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BMJ. 2004 May 22;328(7450):1223. Epub 2004 Apr 30.

Cohort study of sibling effect, infectious diseases, and risk of atopic dermatitis during first 18 months of life.

Author information

  • 1Department of Epidemiology Research, Danish Epidemiology Science Centre, Statens Serum Institut, Denmark. cb@ssi.dk

Abstract

OBJECTIVES:

To determine whether early infectious diseases could explain the association between number of siblings and other markers of microbial exposure and the development of atopic dermatitis before the age of 18 months.

DESIGN:

Cohort study. Information on atopic dermatitis, infectious diseases occurring before 6 months of age, number of siblings, early day care, pet keeping, farm residence, and background factors was collected in telephone interviews.

SETTING:

Danish national birth cohort.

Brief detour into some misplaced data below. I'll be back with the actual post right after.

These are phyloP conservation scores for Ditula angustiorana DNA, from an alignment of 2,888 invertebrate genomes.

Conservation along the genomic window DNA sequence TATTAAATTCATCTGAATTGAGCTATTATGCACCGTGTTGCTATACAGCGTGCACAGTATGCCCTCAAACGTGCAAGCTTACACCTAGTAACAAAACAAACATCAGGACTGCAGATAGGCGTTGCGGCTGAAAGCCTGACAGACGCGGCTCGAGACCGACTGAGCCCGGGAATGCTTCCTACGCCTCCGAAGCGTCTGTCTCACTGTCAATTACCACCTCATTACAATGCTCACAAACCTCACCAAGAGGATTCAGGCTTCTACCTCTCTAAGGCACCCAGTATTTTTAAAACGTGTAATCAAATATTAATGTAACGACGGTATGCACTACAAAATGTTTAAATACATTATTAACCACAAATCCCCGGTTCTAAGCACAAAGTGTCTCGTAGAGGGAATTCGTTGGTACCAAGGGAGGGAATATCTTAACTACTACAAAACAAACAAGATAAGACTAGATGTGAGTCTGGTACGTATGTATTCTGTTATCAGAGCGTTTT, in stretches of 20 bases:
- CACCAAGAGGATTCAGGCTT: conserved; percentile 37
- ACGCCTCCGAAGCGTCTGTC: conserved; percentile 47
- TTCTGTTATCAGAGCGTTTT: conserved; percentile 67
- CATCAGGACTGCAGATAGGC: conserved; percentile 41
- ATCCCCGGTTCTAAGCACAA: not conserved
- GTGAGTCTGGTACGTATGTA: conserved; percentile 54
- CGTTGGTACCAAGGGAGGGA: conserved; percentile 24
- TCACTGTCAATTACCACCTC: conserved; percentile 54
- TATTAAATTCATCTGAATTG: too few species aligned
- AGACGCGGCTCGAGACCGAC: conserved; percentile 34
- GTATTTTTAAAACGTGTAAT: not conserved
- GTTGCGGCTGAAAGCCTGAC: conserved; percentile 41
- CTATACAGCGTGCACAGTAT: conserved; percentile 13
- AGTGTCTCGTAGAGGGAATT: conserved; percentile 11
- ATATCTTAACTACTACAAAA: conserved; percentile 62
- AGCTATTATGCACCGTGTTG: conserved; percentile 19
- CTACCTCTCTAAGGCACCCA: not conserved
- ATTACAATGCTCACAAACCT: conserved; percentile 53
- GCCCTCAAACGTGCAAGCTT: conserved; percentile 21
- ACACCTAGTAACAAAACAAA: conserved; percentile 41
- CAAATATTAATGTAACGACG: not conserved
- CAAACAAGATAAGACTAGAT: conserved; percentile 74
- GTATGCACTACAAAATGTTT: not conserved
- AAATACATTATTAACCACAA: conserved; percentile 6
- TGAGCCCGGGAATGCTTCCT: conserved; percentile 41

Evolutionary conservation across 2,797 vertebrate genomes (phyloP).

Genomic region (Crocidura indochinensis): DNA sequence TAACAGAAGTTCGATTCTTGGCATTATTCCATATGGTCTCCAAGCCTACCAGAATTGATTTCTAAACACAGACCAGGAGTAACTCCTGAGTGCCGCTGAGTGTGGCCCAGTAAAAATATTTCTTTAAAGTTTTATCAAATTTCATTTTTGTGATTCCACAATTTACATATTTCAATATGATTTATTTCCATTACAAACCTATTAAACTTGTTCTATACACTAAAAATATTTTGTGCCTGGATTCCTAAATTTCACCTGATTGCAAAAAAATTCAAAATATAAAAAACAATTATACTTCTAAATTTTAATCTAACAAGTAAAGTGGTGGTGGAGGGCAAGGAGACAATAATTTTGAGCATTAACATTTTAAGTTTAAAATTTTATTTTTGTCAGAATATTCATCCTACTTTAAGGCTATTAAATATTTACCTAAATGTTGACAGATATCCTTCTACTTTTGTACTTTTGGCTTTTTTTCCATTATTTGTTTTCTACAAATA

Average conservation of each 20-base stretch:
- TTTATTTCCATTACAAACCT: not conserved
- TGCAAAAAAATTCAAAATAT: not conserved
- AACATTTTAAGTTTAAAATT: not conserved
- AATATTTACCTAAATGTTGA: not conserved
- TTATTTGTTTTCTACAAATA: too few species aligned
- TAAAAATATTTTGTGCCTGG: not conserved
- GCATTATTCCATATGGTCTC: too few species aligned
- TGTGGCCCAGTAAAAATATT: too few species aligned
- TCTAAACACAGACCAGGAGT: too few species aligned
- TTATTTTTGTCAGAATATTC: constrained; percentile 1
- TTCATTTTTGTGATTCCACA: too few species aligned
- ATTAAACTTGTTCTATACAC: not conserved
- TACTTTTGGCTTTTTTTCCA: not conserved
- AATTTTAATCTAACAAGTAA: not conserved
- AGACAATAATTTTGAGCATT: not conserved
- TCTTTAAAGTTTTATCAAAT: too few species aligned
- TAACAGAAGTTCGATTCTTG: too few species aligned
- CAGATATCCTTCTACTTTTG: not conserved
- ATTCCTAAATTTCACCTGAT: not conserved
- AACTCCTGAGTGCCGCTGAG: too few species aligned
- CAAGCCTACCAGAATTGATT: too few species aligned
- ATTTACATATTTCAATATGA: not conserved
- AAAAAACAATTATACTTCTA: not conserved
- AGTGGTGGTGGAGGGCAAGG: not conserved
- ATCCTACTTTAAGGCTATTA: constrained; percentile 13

PARTICIPANTS:

24,341 mother-child pairs.

MAIN OUTCOME MEASURES:

Incidence rate ratios of atopic dermatitis.

RESULTS:

13,070 children (54%) had at least one clinically apparent infectious disease before 6 months of age. At age 18 months, 2638 (10.8%) of the children had had atopic dermatitis. The risk of atopic dermatitis increased with each infectious disease before 6 months of age (incidence rate ratio 1.08, 95% confidence interval 1.04 to 1.13). The risk of atopic dermatitis decreased with each additional exposure to three or more siblings, day care, pet ownership, and farm residence (0.86, 0.81 to 0.93).

CONCLUSIONS:

Early infections do not seem to protect against allergic diseases. The protective effect of number of siblings, day care, pet ownership, and farm residence remained after adjustment for clinically apparent infectious diseases, suggesting that the effect is established independently early in life.

Comment in

  • The defence of dirt. [BMJ. 2004]
PMID:
15121716
[PubMed - indexed for MEDLINE]
PMCID:
PMC416593
Free PMC Article
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